Jennifer Gratz, CEO and founder of XIV Foundation, on Sunday blasted Supreme Court Justice Sonya Sotomayor for opposing a recent supreme court ruling which gave states the right to ban Affirmative Action.
In a 6-2 decision on Tuesday, the Supreme Court upheld a voter-approved initiative banning affirmative action in Michigan, and essentially making similar bans safe in seven other states.
But Justice Sotomayor noted in her 58-page dissent that minority enrollment had decreased at Michigan’s public universities under the ban.
During an interview on Fox News Sunday, Gratz blasted Sotomayor for pointing out that racial minorities were now the only type of minorities that could lobby the university for enrollment.
She argued that the ruling was fair because whites could also not expect to be admitted based on their race.
"I think that Justice Sotomayor's dissent was unfortunate," Gratz opined. "I think that good people can disagree on this issue. I do think she took it -- the discourse -- to a level that was beyond what we've seen."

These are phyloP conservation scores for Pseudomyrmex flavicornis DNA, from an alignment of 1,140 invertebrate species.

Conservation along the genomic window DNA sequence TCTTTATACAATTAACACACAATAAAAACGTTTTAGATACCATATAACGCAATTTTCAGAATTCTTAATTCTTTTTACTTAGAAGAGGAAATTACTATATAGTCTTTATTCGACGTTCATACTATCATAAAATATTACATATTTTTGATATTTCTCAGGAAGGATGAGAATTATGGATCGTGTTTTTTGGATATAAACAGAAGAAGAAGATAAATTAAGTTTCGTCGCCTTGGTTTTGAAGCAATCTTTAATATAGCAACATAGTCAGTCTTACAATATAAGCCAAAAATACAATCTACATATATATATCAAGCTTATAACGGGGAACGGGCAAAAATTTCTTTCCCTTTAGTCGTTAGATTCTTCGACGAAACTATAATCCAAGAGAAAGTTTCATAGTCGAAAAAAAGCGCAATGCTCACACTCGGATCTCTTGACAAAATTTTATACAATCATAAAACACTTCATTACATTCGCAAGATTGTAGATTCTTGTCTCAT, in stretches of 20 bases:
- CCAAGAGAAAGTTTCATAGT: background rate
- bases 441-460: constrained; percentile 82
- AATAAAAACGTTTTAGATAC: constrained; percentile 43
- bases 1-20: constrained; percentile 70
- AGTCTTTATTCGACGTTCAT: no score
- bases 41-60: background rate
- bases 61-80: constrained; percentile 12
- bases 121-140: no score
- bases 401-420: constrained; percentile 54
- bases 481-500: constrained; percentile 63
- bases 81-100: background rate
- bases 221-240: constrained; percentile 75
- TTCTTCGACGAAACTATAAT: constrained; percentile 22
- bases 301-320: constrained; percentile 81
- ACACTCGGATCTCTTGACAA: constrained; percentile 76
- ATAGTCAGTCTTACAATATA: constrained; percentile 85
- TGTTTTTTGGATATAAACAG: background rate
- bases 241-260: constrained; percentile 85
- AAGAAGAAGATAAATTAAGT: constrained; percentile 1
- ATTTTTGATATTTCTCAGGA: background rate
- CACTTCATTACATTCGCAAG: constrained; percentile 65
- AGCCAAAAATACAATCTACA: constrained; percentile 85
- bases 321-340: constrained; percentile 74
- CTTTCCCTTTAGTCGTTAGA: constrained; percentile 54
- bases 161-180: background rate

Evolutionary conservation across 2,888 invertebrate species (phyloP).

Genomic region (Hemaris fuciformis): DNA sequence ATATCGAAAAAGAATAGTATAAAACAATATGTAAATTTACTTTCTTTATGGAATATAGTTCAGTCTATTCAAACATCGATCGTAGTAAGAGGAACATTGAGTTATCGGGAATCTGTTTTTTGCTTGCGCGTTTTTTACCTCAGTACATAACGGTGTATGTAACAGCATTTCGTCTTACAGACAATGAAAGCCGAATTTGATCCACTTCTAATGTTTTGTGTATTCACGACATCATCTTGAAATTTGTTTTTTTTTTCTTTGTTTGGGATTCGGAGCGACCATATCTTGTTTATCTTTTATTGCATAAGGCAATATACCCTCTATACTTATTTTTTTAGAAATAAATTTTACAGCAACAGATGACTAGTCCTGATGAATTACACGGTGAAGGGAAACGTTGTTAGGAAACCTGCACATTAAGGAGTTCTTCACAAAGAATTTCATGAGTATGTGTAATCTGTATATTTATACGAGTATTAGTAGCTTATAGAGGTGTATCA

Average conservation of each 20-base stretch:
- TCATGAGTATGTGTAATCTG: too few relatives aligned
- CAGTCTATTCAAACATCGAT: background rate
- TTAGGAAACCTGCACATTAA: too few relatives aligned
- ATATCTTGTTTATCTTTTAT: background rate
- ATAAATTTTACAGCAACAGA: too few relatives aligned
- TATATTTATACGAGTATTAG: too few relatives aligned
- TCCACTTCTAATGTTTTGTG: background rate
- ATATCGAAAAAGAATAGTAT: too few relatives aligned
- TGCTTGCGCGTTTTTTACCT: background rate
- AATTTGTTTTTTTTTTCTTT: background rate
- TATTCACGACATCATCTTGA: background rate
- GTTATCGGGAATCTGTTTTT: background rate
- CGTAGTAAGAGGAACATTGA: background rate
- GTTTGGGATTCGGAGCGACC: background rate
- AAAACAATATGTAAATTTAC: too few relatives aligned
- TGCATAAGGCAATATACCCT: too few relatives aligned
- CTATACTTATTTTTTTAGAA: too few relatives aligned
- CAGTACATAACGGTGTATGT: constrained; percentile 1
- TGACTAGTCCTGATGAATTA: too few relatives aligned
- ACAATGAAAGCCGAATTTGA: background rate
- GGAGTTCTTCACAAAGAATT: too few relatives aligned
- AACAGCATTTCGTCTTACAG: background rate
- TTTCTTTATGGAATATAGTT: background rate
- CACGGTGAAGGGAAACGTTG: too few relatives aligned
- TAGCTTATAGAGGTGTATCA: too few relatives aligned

"And I think that he behavior, quite frankly, was unbecoming of a Supreme Court justice."
Civil rights attorney Shanta Driver, however, argued that Affirmative Action was still necessary because minorities continued to face discrimination in higher education and other areas.
"This is a racist decision that takes us back to and era of states rights, where white majorities can disenfranchise minorities communities," she explained. "And now, prevent us from getting higher education. This decision cannot stand."
Gratz was shocked that someone would describe an Affirmative Action ban as "racist."
"I think it is unbelievable that someone would sit her and say prohibiting racial discrimination is a racist decision," she insisted. "I think that tells us where the level of discourse is today."
"Good people can disagree, but we can't have name calling and baiting like this," the anti-Affirmative Action crusader added.
"The old Jim Crow is now the new Jim Crow," Driver shot back. "And it does have a name."